Posted on 07/12/2015 by Phillip Island Nature Parks

Little ravens learn to target penguin eggs 


Little ravens have been shown to specifically target penguin eggs in a behaviour which appears to be only recently learned, according to a study undertaken by researchers from Deakin University and Phillip Island Nature Parks and published in Austral Ecology and Wildlife Research. 

The study investigated whether little ravens, a highly intelligent species of bird, congregate in time and place to exploit eggs and chicks of little penguins, short-tailed shearwaters or silver gulls. It was found that the ravens’ presence coincided with the timing of egg laying for penguins and silver gulls, but not shearwaters. The ravens were also seen in greatest numbers in the areas where penguins breed, but not where shearwaters or silver gulls breed. 

The study determined that the presence of penguin eggs in burrows correlated strongly with little raven activity, and this implies that little ravens may have learnt to exploit the plentiful food resource of little penguin eggs hidden within burrows. 

Through the use of cameras and direct observation, the researchers were also able to determine that the ravens employed two main forms of attack.  ‘Entry attacks’ accounted for about 25% of predation, where ravens would repeatedly thrust their beak in through the burrow entrance, sometimes over a period of several days, until finally the penguin guarding the eggs was unable to defend against the attack.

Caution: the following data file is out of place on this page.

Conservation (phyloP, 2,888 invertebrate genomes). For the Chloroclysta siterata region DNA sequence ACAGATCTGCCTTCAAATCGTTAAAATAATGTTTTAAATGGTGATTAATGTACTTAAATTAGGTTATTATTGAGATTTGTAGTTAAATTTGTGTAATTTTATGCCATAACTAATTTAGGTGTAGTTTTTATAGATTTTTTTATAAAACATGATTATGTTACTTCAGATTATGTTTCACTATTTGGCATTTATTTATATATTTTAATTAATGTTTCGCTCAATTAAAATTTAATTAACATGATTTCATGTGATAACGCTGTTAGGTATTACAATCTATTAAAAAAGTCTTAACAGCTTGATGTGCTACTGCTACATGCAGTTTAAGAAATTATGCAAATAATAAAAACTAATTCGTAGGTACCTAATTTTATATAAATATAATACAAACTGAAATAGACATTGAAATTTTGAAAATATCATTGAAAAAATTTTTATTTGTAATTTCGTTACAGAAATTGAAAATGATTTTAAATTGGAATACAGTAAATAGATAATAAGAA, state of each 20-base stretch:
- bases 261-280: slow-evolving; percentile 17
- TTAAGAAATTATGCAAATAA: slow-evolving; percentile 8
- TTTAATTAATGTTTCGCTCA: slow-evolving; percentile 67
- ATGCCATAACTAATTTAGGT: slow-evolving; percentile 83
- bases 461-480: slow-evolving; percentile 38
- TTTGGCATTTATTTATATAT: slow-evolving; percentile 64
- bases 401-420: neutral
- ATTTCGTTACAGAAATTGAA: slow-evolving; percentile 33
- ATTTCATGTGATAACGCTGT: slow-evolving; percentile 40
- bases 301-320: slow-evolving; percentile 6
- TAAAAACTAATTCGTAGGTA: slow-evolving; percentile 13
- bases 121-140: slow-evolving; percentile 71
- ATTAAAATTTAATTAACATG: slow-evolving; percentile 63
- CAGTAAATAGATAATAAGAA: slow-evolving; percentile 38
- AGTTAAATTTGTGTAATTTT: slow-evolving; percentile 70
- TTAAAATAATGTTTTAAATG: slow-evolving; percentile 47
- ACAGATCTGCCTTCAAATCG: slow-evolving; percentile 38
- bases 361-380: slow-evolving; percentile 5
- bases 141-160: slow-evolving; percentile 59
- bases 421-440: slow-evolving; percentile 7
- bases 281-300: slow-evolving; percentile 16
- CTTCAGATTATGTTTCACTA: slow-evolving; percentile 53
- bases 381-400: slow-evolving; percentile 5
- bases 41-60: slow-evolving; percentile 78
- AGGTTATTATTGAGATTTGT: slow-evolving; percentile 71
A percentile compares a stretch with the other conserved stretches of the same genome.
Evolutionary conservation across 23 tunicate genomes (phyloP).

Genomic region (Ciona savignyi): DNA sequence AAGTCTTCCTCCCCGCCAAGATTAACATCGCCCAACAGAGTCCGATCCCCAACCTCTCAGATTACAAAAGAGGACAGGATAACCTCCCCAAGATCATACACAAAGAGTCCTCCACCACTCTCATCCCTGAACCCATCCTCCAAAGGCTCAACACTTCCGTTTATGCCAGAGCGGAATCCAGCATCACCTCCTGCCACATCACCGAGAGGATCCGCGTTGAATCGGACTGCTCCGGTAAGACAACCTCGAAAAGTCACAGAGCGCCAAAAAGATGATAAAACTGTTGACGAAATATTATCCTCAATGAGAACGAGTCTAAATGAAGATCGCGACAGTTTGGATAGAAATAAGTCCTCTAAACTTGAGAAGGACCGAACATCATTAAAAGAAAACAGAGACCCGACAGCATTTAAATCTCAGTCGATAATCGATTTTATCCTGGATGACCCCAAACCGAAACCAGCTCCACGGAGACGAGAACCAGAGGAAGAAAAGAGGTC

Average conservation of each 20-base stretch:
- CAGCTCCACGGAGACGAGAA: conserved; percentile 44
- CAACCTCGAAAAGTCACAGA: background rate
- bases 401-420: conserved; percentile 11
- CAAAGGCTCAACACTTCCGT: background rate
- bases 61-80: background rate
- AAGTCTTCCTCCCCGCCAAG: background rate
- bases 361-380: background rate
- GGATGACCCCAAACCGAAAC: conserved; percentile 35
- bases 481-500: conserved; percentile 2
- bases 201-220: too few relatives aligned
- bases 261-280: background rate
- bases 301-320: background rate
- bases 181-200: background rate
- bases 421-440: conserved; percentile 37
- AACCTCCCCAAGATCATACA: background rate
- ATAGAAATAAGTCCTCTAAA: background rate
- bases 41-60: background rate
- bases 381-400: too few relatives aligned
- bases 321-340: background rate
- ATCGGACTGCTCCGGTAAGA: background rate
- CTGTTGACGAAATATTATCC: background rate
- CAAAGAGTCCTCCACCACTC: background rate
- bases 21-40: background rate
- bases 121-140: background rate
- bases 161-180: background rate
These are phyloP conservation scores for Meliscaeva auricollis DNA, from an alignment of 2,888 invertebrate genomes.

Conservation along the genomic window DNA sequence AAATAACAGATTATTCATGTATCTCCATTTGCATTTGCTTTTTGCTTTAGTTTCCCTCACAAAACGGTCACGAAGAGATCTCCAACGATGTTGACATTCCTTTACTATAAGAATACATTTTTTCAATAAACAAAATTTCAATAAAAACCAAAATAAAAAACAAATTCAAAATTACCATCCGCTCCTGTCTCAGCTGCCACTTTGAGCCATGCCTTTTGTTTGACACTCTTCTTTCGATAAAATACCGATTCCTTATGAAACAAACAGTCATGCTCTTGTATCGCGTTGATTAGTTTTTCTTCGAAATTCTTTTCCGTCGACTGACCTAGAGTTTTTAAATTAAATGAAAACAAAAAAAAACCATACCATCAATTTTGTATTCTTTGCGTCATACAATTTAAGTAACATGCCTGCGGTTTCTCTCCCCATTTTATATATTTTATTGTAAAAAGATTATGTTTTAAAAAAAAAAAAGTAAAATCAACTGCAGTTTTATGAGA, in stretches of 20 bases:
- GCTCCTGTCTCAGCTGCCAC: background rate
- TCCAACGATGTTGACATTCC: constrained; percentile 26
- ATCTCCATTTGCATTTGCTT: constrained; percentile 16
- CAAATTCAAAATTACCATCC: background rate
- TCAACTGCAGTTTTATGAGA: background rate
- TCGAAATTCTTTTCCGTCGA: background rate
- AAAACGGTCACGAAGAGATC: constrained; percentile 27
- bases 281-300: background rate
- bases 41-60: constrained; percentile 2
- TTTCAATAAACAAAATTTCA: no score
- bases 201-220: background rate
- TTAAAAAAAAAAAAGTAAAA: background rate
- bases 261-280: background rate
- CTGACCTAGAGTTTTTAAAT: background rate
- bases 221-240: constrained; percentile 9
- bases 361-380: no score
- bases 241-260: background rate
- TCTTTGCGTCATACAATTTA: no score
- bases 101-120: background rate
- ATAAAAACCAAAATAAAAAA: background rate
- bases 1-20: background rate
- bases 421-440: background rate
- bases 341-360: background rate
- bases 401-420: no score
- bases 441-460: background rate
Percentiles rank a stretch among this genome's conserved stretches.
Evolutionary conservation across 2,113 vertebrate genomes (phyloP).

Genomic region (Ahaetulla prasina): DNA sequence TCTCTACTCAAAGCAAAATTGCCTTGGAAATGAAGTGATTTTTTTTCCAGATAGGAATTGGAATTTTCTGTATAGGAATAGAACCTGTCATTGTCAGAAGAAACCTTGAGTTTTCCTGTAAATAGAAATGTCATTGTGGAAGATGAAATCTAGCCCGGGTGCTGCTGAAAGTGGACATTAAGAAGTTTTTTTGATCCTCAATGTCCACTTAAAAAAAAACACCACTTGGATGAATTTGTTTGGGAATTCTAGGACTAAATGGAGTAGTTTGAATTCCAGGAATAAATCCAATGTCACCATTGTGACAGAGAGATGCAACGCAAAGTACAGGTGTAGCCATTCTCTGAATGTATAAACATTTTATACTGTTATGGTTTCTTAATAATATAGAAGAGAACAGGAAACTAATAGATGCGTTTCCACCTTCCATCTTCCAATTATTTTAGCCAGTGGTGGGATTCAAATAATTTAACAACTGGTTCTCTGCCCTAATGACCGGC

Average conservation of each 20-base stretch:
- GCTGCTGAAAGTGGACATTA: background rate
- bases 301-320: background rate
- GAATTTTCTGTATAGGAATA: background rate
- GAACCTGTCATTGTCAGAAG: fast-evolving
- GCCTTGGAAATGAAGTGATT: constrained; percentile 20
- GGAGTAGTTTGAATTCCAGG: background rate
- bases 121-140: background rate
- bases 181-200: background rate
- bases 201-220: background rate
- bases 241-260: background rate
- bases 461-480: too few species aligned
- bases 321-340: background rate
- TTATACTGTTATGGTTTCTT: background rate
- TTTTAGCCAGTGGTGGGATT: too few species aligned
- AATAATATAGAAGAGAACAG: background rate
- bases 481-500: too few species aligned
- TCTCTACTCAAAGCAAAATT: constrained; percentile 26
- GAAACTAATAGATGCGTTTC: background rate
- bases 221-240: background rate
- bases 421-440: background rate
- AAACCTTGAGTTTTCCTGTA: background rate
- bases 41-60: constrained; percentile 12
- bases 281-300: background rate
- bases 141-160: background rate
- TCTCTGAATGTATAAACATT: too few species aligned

‘Digging attacks’ accounted for about 75% of predation, with ravens digging in through the roof of the burrow and harassing the penguin until it was unable to defend against the attack. On some occasions, ravens were observed to work in pairs, where one would dig through the burrow roof and one would distract the penguin at the entrance. 

This behaviour has become apparent over the last 15 years of a 47 year study of the penguin colony on the Summerland Peninsula. 

Dr Duncan Sutherland, Deputy Research Manager at Phillip Island Nature Parks commented: “This penguin colony is one of the largest in Australia and is a major ecotourism attraction, so threats to the population are of both conservation significance and economic importance. Current research seeks to determine how this emerging skill is passed between ravens and how raven predation might effectively be curtailed to maintain the viability of this important penguin colony.”